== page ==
• Risk assessment;
  • Wastewater;
  • Leachate;
  • Heavy metals;
  • Stress response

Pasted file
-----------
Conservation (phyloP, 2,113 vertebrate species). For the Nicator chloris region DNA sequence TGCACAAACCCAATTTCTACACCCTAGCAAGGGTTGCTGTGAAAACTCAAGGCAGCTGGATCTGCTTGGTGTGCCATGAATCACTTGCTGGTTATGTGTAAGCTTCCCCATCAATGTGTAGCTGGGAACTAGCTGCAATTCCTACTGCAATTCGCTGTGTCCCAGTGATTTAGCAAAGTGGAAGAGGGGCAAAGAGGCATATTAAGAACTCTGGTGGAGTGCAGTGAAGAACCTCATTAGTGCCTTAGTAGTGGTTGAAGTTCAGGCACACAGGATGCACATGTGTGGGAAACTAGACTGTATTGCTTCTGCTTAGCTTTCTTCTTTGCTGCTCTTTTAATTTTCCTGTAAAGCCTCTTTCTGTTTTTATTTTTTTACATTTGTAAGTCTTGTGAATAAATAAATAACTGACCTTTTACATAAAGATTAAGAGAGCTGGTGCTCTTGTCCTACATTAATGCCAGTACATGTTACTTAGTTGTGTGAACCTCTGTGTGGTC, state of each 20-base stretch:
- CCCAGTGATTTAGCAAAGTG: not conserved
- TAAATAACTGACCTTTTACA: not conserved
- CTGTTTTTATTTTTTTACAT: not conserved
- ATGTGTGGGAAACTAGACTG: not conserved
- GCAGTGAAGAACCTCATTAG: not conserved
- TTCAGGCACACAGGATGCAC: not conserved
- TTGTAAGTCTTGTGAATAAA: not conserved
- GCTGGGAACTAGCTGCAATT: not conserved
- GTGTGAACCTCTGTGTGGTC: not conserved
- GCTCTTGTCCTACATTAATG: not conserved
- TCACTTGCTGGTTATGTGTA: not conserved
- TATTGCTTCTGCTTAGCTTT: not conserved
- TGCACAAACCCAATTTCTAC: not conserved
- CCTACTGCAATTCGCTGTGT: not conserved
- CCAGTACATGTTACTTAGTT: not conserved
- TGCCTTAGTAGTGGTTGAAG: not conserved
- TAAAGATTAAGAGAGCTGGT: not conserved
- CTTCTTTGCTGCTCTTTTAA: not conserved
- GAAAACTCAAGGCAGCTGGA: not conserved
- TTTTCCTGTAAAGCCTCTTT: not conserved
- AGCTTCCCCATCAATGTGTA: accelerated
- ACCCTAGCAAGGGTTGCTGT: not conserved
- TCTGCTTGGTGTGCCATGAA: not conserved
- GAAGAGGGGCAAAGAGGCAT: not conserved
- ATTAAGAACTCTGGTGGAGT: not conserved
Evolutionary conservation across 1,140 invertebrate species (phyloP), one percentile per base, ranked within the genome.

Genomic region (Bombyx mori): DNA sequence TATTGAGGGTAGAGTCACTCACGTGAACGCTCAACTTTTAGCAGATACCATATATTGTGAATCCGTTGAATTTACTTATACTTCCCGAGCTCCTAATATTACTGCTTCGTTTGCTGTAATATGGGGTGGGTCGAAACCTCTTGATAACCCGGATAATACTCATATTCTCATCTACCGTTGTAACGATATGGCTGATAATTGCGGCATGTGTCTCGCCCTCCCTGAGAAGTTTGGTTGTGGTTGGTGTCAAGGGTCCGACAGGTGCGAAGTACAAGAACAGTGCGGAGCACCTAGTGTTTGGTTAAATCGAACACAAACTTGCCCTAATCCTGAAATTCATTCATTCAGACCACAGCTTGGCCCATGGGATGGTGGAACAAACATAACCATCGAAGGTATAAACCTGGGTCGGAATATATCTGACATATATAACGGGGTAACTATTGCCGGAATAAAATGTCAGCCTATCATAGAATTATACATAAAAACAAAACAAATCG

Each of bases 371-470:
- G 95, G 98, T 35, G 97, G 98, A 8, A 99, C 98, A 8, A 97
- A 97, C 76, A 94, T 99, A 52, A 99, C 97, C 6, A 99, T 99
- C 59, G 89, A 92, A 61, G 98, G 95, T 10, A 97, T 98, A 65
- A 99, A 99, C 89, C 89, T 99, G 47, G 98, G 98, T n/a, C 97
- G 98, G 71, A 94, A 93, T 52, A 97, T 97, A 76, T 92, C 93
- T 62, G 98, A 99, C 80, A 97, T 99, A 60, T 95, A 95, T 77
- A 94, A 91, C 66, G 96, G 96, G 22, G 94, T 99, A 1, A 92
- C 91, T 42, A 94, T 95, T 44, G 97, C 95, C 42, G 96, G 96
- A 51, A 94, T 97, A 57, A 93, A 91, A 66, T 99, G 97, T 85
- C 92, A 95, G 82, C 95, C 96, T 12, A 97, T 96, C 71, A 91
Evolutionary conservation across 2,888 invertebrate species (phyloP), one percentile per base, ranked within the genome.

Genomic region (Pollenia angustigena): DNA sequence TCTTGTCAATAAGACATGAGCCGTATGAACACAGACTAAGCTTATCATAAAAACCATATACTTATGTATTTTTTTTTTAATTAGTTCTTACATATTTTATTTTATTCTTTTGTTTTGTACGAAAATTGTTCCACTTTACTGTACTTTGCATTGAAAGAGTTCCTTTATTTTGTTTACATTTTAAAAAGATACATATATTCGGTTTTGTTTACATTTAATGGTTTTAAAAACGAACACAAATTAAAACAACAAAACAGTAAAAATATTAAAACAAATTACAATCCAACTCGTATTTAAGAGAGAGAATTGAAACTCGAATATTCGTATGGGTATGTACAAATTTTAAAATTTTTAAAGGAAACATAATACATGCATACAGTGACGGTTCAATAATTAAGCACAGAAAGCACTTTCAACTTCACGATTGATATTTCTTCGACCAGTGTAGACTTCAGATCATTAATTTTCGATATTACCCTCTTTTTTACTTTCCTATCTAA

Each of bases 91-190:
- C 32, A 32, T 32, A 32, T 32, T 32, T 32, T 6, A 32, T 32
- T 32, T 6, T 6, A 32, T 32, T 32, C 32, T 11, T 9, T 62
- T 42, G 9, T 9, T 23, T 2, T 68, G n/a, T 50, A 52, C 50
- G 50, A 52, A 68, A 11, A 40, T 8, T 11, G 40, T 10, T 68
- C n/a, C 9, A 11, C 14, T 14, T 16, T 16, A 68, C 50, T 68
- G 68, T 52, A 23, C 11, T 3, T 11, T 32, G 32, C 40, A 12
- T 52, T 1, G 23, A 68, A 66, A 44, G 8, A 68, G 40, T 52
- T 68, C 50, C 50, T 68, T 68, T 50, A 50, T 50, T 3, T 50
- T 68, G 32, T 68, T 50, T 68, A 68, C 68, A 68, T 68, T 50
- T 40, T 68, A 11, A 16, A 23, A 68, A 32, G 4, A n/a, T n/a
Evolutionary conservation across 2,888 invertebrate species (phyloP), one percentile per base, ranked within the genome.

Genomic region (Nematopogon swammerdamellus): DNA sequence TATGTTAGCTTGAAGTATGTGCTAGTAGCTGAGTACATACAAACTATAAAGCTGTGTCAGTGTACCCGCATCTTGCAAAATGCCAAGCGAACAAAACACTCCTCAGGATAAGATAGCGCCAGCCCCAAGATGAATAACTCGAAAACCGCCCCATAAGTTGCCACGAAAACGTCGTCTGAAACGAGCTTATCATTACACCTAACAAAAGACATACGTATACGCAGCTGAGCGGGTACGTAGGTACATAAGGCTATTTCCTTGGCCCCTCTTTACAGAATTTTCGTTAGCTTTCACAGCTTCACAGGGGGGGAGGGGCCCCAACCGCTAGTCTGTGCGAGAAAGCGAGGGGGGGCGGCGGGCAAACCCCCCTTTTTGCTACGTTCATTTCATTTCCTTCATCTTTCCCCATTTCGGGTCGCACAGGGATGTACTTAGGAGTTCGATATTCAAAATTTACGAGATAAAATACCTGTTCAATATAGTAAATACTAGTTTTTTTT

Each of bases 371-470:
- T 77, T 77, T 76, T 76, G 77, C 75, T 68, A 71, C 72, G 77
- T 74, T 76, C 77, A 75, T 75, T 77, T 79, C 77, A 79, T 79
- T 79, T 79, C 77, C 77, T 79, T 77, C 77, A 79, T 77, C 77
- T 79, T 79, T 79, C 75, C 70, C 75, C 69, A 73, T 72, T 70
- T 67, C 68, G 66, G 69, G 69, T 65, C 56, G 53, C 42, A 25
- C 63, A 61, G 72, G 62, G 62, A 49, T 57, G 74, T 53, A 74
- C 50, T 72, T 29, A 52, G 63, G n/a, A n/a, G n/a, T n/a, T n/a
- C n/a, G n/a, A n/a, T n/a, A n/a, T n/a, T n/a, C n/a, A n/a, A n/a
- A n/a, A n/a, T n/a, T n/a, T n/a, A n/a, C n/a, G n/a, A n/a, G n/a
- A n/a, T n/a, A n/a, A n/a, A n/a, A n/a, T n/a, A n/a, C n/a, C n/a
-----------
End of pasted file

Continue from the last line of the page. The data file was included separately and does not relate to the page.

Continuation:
Heavy metals present in water environment and hazardous sites as single compounds or mixture may drastically affect human health. In the present work, we investigated the risk assessment of wastewater effluents and leachate with a focus on three heavy metals—nickel (Ni), cadmium (Cd), and lead (Pb)—and their combined effect on mammalian cells, using Chinese hamster ovary cells transfected with the heat-shock protein (HSP) 47 promoter. The heavy metal mixture model was designed based on the concentrations of metals in wastewater effluents and leachate sampled in Tunisia. Using a ternary diagram, we investigated the stress response of the interaction model. This research indicated that the single heavy metals induced the stress response on HSP(+) cells even at concentrations lower than the local and international guidelines. Differences in water quality likely influenced the metal responses such that the organic composition of the leachate increased the stress response induced by the heavy metals exclusively, whereas the effluents included organic compounds that were able to mask the heavy metal effect. The mixture characterization discovered the key role played by the high levels of Ni or combination of Cd and Pb to induce the highest stress response following 3-h incubation. Heat-shock protein 47 has proven its effectiveness for assessing the heavy metal mixture effect even at low concentrations. Furthermore, the combination of a bioassay system with a statistical model proved extremely useful for better understanding the major contributors to the stress response of the mixture. Environ. Toxicol. Chem. 2010;29:1637–1647. © 2010 SETAC